Note: There’s currently debate around banning access to Mount Agung outside of religious ceremonies. We’re hoping the ban doesn’t take, but check up to date info prior to your trip to be sure.
The volcanic landscape leads to another remarkable phenomenon, natural hot springs! Thermal-heated waters bubble up through the ground infused with minerals and form pools that provide bathers with a therapeutic and cleansing experience.
Bali boasts a variety of hot springs, from rugged, rough;-hewn rock pools to elegant spa complexes to suit your tastes.
Tip: plan your hot springs visit for after your volcano climb for a soothing reward for your exertions.
The verdant green of Bali’s rice fields has to be seen to be believed. They are a mesmerising sight, and it’s easy to see why they’re such a common subject for Bali’s artists.
One of the most popular spots is the Tegallalang Rice Terraces outside of Ubud, where visitors can spend a beautiful day hiking through the tranquil valleys trying to capture the phenomenon on camera.
Another top spot is the Jatiluwih Rice Terraces in West Bali, a UNESCO heritage-listed site that covers over 1,400 acres of stepped ground.
Jungles and waterfalls
The interior of Bali is filled with thick, lush rainforest and jungle interspersed with cascading waterfalls that are not just beautiful but offer a refreshing place to swim after a hot jungle hike.
The north of the island holds many seldom visited yet spectacular waterfalls, but if you’re looking for more accessible wonders, head to Ubud. The area surrounding Ubud contains many stunning waterfalls which can be explored in one day under your own steam.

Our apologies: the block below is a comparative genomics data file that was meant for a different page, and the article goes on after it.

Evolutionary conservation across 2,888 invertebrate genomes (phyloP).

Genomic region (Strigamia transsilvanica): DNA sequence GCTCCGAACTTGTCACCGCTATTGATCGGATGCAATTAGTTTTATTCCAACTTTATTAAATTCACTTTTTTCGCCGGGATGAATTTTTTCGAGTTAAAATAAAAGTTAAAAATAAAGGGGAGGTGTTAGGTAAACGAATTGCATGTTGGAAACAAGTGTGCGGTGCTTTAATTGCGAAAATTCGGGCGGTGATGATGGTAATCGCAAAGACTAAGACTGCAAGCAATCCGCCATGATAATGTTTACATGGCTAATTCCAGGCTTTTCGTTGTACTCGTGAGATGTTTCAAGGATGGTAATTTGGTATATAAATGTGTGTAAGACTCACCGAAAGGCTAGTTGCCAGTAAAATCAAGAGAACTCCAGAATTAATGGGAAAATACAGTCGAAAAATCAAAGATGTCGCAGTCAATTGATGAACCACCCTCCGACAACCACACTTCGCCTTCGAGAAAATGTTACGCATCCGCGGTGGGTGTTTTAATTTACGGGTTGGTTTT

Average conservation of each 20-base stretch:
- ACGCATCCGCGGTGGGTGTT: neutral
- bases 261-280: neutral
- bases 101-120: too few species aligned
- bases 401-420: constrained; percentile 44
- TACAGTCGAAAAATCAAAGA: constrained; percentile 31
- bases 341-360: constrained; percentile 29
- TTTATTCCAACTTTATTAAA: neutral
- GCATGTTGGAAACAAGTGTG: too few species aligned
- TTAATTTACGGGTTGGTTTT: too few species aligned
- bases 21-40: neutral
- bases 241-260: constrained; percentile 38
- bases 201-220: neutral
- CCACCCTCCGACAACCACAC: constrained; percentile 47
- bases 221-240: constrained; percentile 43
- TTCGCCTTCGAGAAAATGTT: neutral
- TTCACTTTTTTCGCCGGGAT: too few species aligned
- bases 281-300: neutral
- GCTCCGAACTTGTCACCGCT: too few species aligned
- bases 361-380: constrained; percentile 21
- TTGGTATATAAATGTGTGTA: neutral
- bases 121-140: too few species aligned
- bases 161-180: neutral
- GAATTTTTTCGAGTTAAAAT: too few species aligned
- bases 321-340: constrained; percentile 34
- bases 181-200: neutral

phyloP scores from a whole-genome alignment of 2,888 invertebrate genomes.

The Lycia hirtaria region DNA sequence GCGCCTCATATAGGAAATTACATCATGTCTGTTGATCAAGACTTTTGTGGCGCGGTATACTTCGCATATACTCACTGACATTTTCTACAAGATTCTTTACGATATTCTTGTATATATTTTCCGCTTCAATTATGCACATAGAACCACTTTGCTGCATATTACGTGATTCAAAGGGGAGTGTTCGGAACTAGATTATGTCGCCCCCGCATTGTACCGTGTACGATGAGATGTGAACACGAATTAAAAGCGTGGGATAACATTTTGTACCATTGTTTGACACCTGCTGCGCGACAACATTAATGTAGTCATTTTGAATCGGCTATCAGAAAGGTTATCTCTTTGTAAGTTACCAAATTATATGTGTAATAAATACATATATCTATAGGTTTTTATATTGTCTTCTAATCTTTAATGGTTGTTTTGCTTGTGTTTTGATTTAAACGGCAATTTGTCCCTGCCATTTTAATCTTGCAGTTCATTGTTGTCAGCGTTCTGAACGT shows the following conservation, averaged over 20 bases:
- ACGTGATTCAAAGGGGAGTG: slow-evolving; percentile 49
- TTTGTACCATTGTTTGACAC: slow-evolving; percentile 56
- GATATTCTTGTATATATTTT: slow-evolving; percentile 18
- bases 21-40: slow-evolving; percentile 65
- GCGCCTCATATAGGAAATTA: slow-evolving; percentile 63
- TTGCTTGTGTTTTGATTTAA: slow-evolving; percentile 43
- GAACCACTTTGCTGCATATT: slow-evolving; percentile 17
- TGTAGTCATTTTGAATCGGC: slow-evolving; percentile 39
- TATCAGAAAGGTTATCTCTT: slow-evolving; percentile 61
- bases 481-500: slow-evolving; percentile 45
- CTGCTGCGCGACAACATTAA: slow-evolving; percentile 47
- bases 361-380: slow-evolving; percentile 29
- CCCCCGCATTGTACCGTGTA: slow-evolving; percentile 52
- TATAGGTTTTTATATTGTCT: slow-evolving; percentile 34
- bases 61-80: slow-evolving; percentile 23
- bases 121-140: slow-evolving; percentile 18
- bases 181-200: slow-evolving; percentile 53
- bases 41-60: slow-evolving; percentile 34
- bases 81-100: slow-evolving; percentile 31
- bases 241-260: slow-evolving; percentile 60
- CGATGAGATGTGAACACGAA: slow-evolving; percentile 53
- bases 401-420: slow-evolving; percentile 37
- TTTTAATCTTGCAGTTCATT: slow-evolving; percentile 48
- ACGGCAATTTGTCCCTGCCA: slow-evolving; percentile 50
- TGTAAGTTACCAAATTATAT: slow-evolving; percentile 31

Hire a private driver or a scooter for the day, download a Google maps route, and head out chasing waterfalls.
Family friendly attractions
Bali’s beautiful beaches with their abundant watersports, volleyball courts and surf lessons might be enough to keep your family entertained all holiday, but if you need something more, check out these fun spots for all ages:
Waterbom Bali in Kuta, is Asia’s premier water park, packed with slides, rides, pools, and playgrounds. Plus a lazy river, sun loungers, gazebos and restaurants for those who’d rather chill out.
Finns Recreation Club is a sprawling entertainment complex in Berawa. It includes world-class sports and fitness facilities, a playground, a waterpark, a trampoline centre and a spa. Or head to Finns’ other location, its waterfront beach club, where you’ll find a surprisingly family-friendly space with separate kids and adults pools and a choice of restaurants and entertainment.
If you want a break from the sun, visit Denpasar for indoor activities like the 3D Art Museum or Upside Down World. Or head to the breezy mountainous region of Bedugul, where you can wander the 150 hectares of the botanic gardens while kids play on the adventure playground.
And if your little ones love animals, the Monkey Forest in Ubud is an excellent place for kids to learn about and see the mischievous macaques up close.
Bali has a rich cultural heritage, and there are endless culturally significant sights to see on the island. Some of the most popular activities for culture hunters are:
Watching cultural performances of dancers and gamelan orchestras in Ubud or catching a traditional Kecak Dance at the incredible open-air temple theatre on the cliff tops of Uluwatu.
Visiting some of the many incredible temples on the island, such as Tanah Lot, one of the chain of sea temples that lines the Balinese south coast. Or Pura Lempang made Instagram famous thanks to its stunning ‘gates of heaven’ temple gates.
Witnessing the bathing rituals at Tirta Empul, a sacred water temple famous for its purification baths where you can observe the rituals or bathe yourself in one of the public pools.